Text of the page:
Macy’s (M) share price dropped after the company reported second-quarter results and reduced its outlook for the rest of the year. We view the shares as attractive at current levels and believe the retailer won’t cut its current annual dividend of $1.51, which is yielding 9.7%. As we forecast Macy’s 2019 free cash flow at more than $1 billion, we think the no-moat company’s annual dividend cost of less than $500 million is manageable.

Macy’s 0.2% growth in comparable sales on an owned basis in the second quarter came in below our forecast of 0.5%. Moreover, the company relied on significant discounting and promotions to sell slow-moving apparel, including private-label women’s activewear. This pressured the gross margin, which at 38.8% missed our forecast of 39.8% and represented a year-over-year decline of 160 basis points. We think the gross margin was negatively affected by both markdowns and e-commerce fulfillment costs. While Macy’s believes its inventory is in better shape headed into the fall season, it reduced its 2019 midpoint earnings per share outlook by more than 6%, suggesting a lack of momentum and lowered expectations for second-half operating income.

We think Macy’s operates too many stores that have too much selling space. It owns hundreds of stores in struggling malls, many of which may close. Macy’s, like J.C. Penney and other department stores, continues to struggle with declining customer traffic due to competition from outlet stores, e-commerce, discount stores, and branded stores operated by vendors. According to data from the U.S. Census and others, department store sales in the United States have steadily declined since 2000. However, Macy’s has not announced another round of store closings and appears hesitant to do so. While the company owns potentially valuable real estate, its monetization efforts have stalled and were just $7 million in the second quarter.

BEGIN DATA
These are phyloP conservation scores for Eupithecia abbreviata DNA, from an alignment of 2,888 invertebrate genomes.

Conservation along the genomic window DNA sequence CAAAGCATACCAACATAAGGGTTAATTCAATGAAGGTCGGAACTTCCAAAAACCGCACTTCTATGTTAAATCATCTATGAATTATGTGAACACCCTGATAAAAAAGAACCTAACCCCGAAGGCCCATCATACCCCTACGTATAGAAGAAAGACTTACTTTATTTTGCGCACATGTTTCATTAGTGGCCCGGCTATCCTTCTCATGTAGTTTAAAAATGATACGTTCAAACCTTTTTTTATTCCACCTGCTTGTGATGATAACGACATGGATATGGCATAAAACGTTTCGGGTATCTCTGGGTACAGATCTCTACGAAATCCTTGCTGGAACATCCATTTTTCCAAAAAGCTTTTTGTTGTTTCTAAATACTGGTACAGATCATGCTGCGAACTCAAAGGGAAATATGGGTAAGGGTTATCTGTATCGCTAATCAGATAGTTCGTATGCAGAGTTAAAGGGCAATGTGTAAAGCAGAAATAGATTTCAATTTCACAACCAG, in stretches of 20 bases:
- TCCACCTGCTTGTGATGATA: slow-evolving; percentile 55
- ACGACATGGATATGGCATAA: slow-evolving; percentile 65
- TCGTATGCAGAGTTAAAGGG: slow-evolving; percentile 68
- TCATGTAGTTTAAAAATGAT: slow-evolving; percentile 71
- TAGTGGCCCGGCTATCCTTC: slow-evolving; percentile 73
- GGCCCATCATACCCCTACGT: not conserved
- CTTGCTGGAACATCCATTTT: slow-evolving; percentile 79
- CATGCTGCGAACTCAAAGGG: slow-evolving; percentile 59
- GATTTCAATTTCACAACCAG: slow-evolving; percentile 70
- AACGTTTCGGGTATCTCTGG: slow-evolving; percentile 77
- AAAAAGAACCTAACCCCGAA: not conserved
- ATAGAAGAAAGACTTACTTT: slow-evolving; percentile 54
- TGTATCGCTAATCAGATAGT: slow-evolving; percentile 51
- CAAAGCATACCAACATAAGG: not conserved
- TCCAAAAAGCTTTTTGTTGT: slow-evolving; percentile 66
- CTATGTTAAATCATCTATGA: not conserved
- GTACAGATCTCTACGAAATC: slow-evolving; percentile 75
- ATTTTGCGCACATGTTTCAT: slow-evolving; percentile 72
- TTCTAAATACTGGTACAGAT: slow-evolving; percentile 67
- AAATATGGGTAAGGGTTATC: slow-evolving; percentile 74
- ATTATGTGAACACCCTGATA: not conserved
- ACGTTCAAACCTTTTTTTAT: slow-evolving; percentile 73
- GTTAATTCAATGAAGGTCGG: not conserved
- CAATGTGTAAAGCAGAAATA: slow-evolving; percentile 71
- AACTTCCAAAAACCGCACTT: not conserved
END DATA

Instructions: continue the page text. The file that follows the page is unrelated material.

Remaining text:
We view Macy’s efforts to respond to competitive threats as promising but inadequate. We think its plans may improve sales at its leading 150 stores (which compose about 50% of total in-store sales), but we do not think they can bring customers to its hundreds of weaker stores in lower-tier malls. Among Macy’s efforts, it is expanding its Growth50 remodeling plan, improving its mobile e-commerce capabilities, expanding its vendor direct offerings, and continuing to open off-price Backstage stores. We view the last strategy as mostly defensive. Macy’s has opened 47 Backstage stores so far this year, bringing its total number to more than 200. While the company reports mid-single-digit comparable sales growth at Backstage stores open more than 12 months, we do not believe they are drawing traffic to the Macy’s stores that house them. Macy’s reported double-digit e-commerce growth in the second quarter, suggesting a decline in sales within its physical stores. Moreover, the company reported a 3% decline in average unit retail in the second quarter. We think the lower prices of Backstage items are hurting Macy’s pricing and gross margins and not driving significant incremental sales.

Kohl’s Still Struggling to Draw Shoppers, but Some Optimistic Signs
Poor customer traffic continued to be an issue for Kohl’s (KSS) in the second quarter. Same-store sales declined 2.9% in the quarter (following a 3.4% drop in the first quarter), falling short of our forecast of a 2.0% decline. Kohl’s blamed May rain and other short-term issues on the shortfall. We think, though, that the no-moat company’s large store base is the overriding issue, as it faces competition from e-commerce, discounters, specialty stores, and others.